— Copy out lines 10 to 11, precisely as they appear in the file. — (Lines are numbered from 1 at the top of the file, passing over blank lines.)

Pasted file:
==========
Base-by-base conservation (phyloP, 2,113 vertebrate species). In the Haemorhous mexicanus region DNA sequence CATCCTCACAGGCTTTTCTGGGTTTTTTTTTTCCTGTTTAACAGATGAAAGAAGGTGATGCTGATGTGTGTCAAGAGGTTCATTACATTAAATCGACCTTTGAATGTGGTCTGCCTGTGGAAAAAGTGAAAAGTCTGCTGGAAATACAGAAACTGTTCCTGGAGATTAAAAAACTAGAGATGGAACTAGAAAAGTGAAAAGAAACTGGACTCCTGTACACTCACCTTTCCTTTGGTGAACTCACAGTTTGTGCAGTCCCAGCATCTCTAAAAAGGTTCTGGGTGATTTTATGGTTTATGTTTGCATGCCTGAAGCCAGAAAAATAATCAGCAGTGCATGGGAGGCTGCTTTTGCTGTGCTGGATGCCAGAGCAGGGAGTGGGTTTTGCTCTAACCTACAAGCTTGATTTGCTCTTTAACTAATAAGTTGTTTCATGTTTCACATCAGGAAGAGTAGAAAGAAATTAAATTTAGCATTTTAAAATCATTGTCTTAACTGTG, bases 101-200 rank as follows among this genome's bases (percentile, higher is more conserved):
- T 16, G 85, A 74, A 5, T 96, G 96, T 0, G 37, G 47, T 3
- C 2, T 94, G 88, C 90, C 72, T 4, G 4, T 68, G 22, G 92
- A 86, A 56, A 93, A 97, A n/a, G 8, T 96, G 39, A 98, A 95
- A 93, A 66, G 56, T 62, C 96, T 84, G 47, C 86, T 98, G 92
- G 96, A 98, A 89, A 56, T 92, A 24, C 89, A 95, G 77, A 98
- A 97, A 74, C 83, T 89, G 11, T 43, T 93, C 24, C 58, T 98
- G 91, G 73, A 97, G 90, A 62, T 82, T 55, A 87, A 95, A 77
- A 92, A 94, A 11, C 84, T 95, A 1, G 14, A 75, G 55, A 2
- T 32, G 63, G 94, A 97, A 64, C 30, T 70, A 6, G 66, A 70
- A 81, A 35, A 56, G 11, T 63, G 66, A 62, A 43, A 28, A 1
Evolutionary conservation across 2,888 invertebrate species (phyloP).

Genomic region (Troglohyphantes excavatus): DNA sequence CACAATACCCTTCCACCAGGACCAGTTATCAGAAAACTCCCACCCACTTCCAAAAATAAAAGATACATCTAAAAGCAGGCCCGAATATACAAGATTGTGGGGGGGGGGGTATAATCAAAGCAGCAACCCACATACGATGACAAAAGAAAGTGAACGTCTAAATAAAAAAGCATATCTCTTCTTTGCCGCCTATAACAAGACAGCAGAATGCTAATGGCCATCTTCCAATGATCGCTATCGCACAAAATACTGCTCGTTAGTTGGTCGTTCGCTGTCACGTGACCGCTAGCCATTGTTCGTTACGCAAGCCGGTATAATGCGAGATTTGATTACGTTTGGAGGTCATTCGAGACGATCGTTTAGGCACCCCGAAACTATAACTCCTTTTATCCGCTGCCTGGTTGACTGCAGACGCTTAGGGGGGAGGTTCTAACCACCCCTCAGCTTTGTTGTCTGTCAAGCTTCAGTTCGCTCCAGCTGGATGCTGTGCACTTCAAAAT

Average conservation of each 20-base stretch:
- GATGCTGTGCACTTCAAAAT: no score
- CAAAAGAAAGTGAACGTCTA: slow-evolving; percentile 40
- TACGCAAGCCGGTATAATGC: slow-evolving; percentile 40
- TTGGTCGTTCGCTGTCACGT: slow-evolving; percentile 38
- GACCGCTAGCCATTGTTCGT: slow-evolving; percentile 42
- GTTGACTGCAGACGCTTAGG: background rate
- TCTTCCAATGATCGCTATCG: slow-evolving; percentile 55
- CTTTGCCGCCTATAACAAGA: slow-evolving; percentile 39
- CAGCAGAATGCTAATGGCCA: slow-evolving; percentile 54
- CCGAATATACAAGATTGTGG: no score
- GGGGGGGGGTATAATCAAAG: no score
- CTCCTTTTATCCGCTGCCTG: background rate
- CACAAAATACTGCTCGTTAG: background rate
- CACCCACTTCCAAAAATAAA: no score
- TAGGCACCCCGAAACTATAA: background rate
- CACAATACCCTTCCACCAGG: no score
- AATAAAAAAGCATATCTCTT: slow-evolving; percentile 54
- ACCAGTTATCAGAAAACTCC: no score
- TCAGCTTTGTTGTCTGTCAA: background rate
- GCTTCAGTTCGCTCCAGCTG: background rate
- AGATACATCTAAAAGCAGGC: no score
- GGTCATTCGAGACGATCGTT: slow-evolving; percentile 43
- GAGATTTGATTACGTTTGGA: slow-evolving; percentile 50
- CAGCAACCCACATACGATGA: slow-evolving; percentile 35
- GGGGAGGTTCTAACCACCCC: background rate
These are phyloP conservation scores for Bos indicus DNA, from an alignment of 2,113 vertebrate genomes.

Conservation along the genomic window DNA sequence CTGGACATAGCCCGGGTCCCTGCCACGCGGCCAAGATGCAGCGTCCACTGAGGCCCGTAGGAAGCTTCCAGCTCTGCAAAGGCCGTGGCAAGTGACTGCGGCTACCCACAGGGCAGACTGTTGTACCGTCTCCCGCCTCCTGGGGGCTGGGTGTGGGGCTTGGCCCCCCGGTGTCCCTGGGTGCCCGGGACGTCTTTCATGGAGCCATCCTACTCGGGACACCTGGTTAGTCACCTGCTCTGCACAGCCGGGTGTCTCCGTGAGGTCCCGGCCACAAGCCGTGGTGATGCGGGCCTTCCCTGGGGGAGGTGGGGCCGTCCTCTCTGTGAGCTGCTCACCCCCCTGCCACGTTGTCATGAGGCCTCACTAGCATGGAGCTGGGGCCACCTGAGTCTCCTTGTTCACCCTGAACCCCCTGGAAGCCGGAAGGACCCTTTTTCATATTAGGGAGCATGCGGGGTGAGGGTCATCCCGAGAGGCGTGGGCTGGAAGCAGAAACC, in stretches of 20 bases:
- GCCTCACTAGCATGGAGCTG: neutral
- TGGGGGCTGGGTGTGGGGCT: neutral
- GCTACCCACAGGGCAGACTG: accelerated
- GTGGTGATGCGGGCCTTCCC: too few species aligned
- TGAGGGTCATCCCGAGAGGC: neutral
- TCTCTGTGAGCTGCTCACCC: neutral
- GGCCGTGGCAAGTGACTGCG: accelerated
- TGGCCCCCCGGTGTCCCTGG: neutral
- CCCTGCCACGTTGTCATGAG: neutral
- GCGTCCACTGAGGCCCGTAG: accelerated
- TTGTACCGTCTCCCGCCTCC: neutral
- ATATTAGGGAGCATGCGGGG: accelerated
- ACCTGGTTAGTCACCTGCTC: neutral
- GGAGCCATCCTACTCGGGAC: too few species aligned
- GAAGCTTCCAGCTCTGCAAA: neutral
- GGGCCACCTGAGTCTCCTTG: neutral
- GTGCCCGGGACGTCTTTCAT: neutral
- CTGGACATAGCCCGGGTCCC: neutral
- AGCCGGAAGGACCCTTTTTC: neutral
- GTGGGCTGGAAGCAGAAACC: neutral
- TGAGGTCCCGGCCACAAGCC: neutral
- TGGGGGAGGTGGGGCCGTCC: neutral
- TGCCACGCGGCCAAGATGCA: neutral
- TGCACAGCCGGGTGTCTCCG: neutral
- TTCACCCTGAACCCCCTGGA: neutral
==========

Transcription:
- T 32, G 63, G 94, A 97, A 64, C 30, T 70, A 6, G 66, A 70
- A 81, A 35, A 56, G 11, T 63, G 66, A 62, A 43, A 28, A 1